To celebrate #Woking day today we have found some interesting facts about our great town.
Did you know that Brookwood Cemetery in Woking is the largest in Britain? It is also a Grade I Historic Park.The 2,000 acres site was opened in 1852 and among its famous graves are Dame Rebecca West, lover of H.G. Wells; and Gottlieb Leitner.
Lady Margaret Beaufort, mother of King Henry VII, and Countess for Richmond and Derby (1443-1509) lived at what is now the ruins of Woking Palace, from 1466 to 1471. The Woking Coat of Arms is made up of extracts from the arms of past holders of the Royal Manor of Woking (now Woking Palace). The fleur-de-lis in the first and fourth quarters is taken from the Beaufort coat of arms. The Beaufort name continues to this day in Woking, in Beaufort Community Primary School in Kirkland Avenue, Goldsworth Park.
Woking has a Wellsian Martian Tripod, designed by Michael Condron, which was unveiled in April 1998. The tripod celebrates H.G. Wells’ book, The War of the Worlds, which was written in Woking. The Tripod is 7m (23′) tall. The legs are 17 cm (7″) in diameter. There are three parts of the sculpture: The Tripod, Bacteria, and the cylinder the tripods came to Earth in. The Martian is also shown advancing from Horsell Common.
Another piece of public art is a Hawker Hunter jet fighter mounted on a pole roughly ten metres tall situated outside the ‘Big Apple’ family entertainment complex. This is the last Hunter built and was used to promote the previous ‘Planets’ family entertainment complex. Originally black, the plane is now finished in all-over silver.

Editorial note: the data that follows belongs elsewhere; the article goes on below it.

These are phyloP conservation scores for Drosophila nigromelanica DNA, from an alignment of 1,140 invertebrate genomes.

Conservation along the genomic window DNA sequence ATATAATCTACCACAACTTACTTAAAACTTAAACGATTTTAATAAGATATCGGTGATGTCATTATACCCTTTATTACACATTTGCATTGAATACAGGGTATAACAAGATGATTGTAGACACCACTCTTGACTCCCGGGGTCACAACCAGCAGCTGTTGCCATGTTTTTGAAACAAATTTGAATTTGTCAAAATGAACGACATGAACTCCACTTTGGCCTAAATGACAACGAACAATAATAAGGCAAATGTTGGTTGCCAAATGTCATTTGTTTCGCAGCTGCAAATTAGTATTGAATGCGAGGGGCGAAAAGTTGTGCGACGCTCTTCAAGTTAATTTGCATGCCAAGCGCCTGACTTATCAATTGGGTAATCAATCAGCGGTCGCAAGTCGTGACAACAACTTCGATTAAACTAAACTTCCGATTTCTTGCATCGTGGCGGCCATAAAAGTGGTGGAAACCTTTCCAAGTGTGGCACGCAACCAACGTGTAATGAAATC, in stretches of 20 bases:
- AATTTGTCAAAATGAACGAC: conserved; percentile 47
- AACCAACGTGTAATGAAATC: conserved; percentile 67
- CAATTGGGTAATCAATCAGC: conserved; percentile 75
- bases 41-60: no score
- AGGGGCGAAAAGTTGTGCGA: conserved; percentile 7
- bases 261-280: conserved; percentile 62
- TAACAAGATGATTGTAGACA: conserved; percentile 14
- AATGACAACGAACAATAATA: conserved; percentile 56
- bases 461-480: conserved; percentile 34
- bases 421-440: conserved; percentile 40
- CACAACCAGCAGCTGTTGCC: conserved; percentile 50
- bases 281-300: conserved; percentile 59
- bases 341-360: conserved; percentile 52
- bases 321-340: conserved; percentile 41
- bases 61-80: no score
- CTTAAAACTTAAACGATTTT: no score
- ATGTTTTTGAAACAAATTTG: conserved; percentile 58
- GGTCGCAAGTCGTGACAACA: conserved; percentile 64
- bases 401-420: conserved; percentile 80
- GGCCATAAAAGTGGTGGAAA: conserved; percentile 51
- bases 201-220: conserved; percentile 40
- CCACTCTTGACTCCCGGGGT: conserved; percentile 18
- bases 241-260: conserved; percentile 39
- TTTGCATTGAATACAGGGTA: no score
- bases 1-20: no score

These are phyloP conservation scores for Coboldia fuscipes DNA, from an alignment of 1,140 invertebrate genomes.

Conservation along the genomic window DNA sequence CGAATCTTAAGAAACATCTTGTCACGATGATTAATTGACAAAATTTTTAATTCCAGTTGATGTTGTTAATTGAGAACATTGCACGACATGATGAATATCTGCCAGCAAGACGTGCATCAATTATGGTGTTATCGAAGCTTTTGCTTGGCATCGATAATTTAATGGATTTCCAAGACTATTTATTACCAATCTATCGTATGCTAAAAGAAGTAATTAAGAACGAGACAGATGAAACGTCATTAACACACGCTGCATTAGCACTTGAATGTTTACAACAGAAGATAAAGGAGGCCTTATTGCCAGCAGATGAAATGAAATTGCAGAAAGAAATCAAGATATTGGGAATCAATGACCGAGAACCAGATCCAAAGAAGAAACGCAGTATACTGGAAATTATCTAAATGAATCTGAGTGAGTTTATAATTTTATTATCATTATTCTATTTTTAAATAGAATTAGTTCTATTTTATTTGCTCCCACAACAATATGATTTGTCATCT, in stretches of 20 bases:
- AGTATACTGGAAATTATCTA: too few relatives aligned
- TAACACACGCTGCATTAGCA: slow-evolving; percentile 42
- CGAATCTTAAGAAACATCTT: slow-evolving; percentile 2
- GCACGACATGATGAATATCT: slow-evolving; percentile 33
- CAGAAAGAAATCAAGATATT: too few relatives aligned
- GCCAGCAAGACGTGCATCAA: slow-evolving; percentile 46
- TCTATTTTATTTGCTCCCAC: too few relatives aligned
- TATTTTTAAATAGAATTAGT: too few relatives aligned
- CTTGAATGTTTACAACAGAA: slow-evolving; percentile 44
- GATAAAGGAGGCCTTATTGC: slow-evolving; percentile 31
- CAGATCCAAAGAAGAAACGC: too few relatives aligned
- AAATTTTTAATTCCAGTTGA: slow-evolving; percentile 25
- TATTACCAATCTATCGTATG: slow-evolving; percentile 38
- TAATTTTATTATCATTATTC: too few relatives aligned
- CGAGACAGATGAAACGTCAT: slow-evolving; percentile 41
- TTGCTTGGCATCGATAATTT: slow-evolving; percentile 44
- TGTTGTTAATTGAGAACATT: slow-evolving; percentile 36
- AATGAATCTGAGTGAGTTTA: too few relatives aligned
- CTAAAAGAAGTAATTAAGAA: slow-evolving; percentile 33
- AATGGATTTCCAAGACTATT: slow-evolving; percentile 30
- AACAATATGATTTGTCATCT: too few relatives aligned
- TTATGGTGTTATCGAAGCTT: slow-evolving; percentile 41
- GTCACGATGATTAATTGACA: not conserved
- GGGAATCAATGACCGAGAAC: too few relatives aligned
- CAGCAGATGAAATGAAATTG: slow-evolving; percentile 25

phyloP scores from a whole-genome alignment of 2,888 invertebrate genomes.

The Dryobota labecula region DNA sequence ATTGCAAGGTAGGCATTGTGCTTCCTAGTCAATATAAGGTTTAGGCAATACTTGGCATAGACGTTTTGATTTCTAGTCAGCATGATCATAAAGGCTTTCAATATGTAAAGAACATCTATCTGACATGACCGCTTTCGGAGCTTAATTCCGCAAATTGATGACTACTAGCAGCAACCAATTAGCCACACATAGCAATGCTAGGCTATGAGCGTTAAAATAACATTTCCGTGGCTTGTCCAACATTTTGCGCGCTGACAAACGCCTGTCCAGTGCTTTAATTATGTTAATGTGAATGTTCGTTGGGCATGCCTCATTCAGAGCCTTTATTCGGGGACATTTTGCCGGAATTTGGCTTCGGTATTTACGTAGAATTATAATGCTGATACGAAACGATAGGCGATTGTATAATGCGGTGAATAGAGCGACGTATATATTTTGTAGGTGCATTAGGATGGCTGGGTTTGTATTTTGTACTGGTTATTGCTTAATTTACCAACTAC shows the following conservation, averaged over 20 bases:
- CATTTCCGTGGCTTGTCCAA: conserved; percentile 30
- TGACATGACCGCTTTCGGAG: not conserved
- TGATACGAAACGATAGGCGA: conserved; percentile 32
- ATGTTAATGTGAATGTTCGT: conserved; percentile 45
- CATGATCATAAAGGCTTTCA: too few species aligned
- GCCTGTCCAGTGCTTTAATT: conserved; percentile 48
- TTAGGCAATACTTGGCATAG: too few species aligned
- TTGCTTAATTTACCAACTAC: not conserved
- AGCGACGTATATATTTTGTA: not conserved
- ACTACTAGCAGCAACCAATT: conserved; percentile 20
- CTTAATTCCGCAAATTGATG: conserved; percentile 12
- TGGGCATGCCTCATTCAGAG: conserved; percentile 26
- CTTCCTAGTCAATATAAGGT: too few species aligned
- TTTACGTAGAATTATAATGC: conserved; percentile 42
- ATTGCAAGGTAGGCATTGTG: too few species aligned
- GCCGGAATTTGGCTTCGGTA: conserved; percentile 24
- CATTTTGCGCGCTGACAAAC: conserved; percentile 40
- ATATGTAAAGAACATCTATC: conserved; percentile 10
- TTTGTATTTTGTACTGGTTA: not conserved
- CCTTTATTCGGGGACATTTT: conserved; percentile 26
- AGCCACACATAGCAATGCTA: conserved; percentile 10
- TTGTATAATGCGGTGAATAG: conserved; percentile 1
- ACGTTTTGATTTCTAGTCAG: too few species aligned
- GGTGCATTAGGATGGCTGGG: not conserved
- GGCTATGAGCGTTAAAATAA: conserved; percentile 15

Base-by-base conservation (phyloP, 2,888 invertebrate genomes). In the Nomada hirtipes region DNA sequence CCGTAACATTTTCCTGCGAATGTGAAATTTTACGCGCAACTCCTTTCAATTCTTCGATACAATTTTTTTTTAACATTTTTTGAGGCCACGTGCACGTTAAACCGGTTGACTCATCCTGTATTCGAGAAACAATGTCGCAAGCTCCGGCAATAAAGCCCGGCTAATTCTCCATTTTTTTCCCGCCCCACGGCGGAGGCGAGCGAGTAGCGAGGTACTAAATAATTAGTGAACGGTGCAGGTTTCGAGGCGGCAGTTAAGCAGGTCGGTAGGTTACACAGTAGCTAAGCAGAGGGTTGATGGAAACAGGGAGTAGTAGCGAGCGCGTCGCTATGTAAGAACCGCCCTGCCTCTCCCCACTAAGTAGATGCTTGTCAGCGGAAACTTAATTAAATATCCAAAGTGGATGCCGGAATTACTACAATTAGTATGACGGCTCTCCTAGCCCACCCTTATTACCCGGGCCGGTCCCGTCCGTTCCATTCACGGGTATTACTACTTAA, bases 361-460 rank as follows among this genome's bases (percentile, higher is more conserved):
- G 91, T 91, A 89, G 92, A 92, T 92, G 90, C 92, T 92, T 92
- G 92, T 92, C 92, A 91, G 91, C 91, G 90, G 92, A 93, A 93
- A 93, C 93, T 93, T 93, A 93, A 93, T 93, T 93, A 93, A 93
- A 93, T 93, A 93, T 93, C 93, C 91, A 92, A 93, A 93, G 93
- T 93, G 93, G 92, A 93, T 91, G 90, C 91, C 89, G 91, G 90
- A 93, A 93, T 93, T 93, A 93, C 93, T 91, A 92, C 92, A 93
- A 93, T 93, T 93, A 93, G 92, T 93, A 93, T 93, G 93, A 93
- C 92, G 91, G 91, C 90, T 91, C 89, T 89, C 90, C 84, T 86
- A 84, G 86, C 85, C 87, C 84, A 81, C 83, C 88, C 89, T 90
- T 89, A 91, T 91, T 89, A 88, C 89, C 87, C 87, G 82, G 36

The modern town of Woking would not have been built without the coming of the railway.
The line was first proposed in 1830 – one of the first in the south of England – and work began in 1834. The railway was built across common land, as it was cheaper than farmland (as was the Basingstoke Canal).
The station was built on Woking Heath. This common land reached from the original town in the south, now called Old Woking. When the station first opened it was the end of the line; Basingstoke was reached in 1839 and Southampton in 1840. In 1845 the Guildford Branch Railway opened. Woking became an even more important junction fourteen years later when the line linked with Portsmouth, via Godalming and Havant.
Join in with #Woking day today to celebrate all that is great and good about the town.